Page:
B. Respondent failed to submit a Response in this proceeding.
Automobile Association, Inc., is in the business of providing travel and
vacation products and services which it offers through affiliated membership
clubs. Complainant registered its AAA
VACATIONS mark with the United States Patent and Trademark Office (“USPTO”) on
Respondent, AAA Vacation Club
c/o Conrad Nizynski, registered the <aaavacationclub.com>
domain name on
Paragraph 15(a) of the Rules instructs this Panel to "decide a complaint on the basis of the statements and documents submitted in accordance with the Policy, these Rules and any rules and principles of law that it deems applicable."
In view of Respondent's failure to submit a response, the Panel shall decide this administrative proceeding on the basis of Complainant's undisputed representations pursuant to paragraphs 5(e), 14(a) and 15(a) of the Rules and draw such inferences it considers appropriate pursuant to paragraph 14(b) of the Rules. The Panel is entitled to accept all reasonable allegations and inferences set forth in the Complaint as true unless the evidence is clearly contradictory. See Vertical Solutions Mgmt., Inc. v. webnet-marketing, inc., FA 95095 (Nat. Arb. Forum July 31, 2000) (holding that the respondent’s failure to respond allows all reasonable inferences of fact in the allegations of the complaint to be deemed true); see also Talk City, Inc. v. Robertson, D2000-0009 (WIPO Feb. 29, 2000) (“In the absence of a response, it is appropriate to accept as true all allegations of the Complaint.”).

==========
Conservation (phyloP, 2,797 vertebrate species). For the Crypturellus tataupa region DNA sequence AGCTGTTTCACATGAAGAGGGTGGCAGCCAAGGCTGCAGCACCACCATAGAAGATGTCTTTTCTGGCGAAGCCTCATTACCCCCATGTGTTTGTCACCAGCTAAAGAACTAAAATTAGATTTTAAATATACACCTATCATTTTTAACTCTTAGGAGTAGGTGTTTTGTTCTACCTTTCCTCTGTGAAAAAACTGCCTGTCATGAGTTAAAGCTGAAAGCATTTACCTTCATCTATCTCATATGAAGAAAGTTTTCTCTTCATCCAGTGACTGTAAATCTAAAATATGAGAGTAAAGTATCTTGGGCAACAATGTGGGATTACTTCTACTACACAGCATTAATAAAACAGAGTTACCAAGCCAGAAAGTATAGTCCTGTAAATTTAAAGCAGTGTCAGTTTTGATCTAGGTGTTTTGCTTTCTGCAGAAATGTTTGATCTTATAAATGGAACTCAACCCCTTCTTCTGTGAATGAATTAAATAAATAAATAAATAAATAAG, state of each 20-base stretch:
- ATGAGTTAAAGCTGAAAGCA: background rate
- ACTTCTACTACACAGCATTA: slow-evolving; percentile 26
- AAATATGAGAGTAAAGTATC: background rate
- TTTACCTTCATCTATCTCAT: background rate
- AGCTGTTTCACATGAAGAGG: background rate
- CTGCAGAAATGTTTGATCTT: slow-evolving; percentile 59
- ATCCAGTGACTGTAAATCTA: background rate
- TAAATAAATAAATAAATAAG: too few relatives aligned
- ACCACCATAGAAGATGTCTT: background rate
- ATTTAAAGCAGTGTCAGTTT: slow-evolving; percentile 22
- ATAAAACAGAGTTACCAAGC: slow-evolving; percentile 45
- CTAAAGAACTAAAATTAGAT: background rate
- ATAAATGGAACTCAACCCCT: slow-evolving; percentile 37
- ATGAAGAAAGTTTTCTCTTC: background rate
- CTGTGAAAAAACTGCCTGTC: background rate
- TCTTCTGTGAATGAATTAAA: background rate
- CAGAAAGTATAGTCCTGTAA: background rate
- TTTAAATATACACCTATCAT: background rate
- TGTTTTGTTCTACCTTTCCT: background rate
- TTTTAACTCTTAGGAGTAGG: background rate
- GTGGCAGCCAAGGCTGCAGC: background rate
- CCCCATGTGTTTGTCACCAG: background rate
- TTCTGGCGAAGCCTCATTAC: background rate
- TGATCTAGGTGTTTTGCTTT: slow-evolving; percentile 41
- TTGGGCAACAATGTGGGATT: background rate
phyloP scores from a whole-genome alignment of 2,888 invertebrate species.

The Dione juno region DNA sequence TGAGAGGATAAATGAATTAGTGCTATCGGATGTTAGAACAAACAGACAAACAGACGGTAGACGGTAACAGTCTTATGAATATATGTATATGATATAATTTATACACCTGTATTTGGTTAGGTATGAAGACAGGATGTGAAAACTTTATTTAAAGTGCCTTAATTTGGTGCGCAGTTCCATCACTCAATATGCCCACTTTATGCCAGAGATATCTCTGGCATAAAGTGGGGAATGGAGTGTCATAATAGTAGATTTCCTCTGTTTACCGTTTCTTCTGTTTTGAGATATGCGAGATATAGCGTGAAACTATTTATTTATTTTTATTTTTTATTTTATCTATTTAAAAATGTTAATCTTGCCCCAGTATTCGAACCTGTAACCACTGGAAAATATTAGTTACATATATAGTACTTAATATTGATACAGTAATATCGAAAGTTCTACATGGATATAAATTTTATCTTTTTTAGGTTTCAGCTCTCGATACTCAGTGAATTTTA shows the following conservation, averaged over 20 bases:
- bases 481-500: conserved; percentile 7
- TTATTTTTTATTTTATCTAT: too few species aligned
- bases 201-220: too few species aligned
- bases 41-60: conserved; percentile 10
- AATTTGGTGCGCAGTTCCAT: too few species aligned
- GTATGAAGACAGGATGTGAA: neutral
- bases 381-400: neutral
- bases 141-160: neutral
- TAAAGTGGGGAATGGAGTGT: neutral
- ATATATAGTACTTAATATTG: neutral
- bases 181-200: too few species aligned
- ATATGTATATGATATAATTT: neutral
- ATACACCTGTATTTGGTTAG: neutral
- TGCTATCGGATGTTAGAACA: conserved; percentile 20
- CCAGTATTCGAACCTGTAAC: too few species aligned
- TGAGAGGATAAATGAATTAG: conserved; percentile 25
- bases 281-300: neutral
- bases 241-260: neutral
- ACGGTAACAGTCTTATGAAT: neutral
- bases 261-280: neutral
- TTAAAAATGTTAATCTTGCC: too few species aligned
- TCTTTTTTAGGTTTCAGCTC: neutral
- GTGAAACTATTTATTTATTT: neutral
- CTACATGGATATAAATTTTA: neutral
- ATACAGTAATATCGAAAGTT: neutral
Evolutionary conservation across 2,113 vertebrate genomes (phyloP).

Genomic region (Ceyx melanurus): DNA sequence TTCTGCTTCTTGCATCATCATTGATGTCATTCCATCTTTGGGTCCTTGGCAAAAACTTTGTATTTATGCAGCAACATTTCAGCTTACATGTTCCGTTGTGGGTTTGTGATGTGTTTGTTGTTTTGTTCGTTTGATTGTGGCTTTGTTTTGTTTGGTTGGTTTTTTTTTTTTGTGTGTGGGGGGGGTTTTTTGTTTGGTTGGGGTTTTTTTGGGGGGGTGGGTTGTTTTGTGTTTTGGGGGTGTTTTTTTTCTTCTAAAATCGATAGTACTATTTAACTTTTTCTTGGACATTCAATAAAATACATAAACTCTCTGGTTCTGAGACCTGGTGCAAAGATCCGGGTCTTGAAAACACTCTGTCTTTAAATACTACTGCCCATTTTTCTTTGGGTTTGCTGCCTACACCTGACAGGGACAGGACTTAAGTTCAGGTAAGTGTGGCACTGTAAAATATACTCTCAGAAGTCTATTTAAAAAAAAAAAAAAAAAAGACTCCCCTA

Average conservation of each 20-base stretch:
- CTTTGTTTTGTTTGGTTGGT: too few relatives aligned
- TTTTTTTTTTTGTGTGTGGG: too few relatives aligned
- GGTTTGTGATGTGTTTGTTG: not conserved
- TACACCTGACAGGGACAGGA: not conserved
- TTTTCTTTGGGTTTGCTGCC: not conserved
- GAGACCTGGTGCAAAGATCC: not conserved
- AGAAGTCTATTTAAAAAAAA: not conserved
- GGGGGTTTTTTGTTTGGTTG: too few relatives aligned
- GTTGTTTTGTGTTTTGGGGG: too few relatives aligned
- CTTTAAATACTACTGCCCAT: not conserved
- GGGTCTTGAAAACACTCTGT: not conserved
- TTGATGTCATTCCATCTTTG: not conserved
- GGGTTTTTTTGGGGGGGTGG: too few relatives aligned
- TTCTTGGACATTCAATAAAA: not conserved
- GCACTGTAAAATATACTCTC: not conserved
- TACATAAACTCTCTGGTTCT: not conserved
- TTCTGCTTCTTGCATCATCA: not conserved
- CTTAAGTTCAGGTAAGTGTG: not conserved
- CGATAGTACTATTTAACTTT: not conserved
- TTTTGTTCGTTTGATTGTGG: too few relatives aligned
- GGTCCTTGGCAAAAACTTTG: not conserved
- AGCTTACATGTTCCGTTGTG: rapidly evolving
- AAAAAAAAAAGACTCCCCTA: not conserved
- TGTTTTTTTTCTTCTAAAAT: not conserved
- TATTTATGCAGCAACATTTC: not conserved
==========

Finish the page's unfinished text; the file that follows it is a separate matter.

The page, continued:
Paragraph 4(a) of the Policy requires that Complainant must prove each of the following three elements to obtain an order that a domain name should be cancelled or transferred:
(1) the domain name registered by Respondent is identical or confusingly similar to a trademark or service mark in which Complainant has rights; and
(2) Respondent has no rights or legitimate interests in respect of the domain name; and
(3) the domain name has been registered and is being used in bad faith.
The Panel finds Complainant’s registration of the AAA
VACATIONS mark with the USPTO as sufficient in establishing its rights in the
mark under Policy ¶ 4(a)(i). See Vivendi Universal Games v. XBNetVentures
Inc., FA 198803 (Nat. Arb. Forum